Bookmark   July 26, 2008 at 7:34AM
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tomncath(St Pete Z10a Heat 10)

Bingo! That was it Larry, thanks. Scary to think what that would do to us now....

    Bookmark   July 26, 2008 at 8:42AM
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Well, I'm convinced...I changed my zone to 10a!

    Bookmark   July 26, 2008 at 12:30PM
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spockvr6(Zone 9/10)

"Well, I'm convinced...I changed my zone to 10a!"

Of course, you know that means that youll jinx yourself with a bad fereze next winter! LOL

    Bookmark   July 26, 2008 at 7:04PM
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tomncath(St Pete Z10a Heat 10)

And all of us too....

    Bookmark   July 26, 2008 at 7:33PM
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I was born & raised in Clearwater and remember the 1962 freeze very well. My dad's huge avocado tree, which he called "Bozo", was killed, and it broke my dad's heart! I grew up eating the most wonderful avocados I've ever had - they were 10" - 12" long, and absolutely delicious. Dad tried growing some more cold-hardy avocados after that, but it was never the same.


    Bookmark   July 26, 2008 at 8:43PM
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Spockvr6, your graph inspired me. I went out to NOAA and found data on the number of days per year with temperatures less than 32 degrees for Tampa and St. Petersburg. Based on this data St. Petersburg experiences a freeze once every two years, on average, while Tampa gets whomped 2.3 times a year. If you put the data in a graph it clearly shows that while the two cities are only 15 miles apart, their climates are significantly different.

    Bookmark   July 27, 2008 at 9:34AM
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spockvr6(Zone 9/10)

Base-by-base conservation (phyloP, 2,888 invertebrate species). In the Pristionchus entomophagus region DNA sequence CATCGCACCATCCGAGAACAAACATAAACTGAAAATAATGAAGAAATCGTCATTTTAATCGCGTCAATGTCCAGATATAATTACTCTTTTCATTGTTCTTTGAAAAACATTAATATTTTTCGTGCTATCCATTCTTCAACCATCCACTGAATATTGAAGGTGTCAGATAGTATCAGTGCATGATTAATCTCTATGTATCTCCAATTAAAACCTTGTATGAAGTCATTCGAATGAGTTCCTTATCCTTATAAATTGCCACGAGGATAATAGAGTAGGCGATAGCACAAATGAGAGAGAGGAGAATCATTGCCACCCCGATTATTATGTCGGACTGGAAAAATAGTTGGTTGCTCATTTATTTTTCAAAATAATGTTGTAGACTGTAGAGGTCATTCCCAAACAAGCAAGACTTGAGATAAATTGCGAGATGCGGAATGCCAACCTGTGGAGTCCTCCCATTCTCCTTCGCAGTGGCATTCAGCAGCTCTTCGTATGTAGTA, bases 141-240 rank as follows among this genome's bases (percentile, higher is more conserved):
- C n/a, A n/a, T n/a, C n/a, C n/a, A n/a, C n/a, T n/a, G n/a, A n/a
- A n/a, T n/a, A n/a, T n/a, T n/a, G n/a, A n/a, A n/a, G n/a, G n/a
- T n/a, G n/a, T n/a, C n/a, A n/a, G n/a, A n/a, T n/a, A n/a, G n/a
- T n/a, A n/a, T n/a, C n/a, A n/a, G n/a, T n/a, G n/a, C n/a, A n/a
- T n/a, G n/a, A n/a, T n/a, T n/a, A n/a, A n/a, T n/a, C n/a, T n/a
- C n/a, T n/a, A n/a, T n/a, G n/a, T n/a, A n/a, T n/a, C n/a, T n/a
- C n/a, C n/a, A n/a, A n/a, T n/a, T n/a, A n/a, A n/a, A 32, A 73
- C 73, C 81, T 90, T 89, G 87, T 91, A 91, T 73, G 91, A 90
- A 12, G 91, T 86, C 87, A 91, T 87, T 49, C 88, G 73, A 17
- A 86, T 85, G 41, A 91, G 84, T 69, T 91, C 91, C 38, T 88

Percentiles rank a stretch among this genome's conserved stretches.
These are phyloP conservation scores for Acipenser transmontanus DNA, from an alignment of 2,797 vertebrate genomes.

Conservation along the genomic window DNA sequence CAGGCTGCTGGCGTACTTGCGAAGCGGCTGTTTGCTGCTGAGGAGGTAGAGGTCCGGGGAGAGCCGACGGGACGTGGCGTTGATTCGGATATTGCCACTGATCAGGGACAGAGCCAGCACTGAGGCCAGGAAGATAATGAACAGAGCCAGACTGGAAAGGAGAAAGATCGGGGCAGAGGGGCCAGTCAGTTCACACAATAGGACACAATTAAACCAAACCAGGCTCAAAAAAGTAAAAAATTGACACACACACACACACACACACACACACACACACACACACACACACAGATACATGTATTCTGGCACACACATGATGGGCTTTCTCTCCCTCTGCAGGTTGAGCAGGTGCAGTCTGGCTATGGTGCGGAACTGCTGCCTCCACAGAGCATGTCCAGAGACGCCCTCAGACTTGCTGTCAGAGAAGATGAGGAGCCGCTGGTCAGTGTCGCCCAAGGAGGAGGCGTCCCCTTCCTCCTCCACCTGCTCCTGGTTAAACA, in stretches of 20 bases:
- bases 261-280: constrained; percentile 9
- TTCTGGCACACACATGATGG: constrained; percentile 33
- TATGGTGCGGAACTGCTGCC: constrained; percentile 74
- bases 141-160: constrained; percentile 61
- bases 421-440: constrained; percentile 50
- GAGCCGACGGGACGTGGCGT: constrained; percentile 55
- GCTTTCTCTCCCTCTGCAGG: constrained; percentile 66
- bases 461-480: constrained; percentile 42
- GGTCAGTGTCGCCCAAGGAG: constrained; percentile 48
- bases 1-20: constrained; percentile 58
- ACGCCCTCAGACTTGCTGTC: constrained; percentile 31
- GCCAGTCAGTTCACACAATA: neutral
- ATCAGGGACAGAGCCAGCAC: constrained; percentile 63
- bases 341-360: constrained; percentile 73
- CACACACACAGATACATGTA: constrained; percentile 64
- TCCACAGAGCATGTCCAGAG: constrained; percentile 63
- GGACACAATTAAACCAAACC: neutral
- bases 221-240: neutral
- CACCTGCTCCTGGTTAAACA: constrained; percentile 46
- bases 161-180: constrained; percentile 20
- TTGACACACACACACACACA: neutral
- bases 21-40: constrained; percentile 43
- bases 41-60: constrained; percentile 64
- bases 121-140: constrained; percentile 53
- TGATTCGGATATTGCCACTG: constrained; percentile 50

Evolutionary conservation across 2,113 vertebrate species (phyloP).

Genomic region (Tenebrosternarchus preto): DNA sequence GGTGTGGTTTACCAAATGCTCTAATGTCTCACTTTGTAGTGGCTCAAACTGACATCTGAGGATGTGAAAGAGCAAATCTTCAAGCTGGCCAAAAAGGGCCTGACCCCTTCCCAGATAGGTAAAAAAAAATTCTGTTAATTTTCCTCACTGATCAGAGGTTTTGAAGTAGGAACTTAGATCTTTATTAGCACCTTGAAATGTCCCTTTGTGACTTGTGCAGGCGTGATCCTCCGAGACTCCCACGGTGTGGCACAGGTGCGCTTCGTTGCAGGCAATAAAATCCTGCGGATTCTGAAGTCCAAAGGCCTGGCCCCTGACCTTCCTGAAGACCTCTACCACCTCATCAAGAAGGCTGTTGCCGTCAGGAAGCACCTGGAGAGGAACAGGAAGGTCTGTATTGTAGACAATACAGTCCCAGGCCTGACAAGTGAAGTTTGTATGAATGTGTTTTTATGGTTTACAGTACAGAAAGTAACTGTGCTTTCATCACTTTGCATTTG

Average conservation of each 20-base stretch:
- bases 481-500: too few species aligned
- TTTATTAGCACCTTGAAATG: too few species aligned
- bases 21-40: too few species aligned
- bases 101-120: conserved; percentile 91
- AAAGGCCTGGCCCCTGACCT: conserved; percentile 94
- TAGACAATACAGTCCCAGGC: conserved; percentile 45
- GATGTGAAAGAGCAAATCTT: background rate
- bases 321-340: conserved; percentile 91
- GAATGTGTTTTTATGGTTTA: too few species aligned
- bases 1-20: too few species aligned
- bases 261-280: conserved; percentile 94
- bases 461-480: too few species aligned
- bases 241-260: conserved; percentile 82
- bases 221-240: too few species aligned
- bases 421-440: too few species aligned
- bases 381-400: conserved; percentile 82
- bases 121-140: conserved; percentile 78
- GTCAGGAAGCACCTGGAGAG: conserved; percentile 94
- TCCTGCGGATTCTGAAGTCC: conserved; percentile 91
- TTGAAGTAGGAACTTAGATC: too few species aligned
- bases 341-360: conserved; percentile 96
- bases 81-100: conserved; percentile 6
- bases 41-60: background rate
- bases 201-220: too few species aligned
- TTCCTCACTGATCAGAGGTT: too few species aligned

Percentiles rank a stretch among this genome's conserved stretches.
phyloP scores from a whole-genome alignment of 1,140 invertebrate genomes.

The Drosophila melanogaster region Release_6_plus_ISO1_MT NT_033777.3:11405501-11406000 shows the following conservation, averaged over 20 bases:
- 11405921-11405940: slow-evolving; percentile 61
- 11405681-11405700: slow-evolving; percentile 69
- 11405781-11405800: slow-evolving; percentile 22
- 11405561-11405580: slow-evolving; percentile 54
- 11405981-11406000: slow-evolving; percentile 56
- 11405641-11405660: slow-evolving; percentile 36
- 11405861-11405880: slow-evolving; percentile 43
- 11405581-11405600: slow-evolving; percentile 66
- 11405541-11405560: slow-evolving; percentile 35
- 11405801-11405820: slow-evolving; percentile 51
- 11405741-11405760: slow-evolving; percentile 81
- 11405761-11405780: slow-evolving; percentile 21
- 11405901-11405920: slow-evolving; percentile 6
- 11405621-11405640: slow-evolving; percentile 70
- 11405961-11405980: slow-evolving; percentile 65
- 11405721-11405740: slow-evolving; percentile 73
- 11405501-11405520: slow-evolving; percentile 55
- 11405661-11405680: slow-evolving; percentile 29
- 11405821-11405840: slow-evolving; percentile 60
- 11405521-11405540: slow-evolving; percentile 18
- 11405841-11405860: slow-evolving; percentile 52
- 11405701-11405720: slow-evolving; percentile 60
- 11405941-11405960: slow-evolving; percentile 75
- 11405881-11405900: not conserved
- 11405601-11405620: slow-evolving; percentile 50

Great comparison!

yes...these two areas are wildly different when it come to freezes. The Tampa data comes from the airport, which is located north of Tampa Bay. So, when the cold fronts roll down from the north, the bay cant help anywhere near as much as it does for the St. Pete station, which as I mentioned above, is located literally in Tampa Bay on the south east part of Pinellas.

Here are a few more plots to further illustrate your point. They come from the Southeast Climate center as show the probability of going 365 days in a row without the temperature dropping below a certain value. As can be seen in these charts, there is an 80% chance of going 365 without the temp dropping below 36F at the St. Pete station, but only a 30% chance of that happening at the Tampa AP. What I really like about these charts is that they are based on really long term data (since 1900 for Tampa and 1948 for St. Pete).

    Bookmark   July 27, 2008 at 11:28AM
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spockvr6(Zone 9/10)

And...since what is gorwing is really whats important for our purposes, here are some things in St. Pete that one will not see in Tampa.

Like a Mango tree of this proportion!

Or massive Banyans such as this!

Or massive Royal palms by the thousands!

    Bookmark   July 27, 2008 at 11:36AM
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tomncath(St Pete Z10a Heat 10)

Thanks guys and gals for some truly impressive posts. For those of you in the north part of the county and up on the central ridge, please be cautious interpreting this data....

    Bookmark   August 3, 2008 at 6:32PM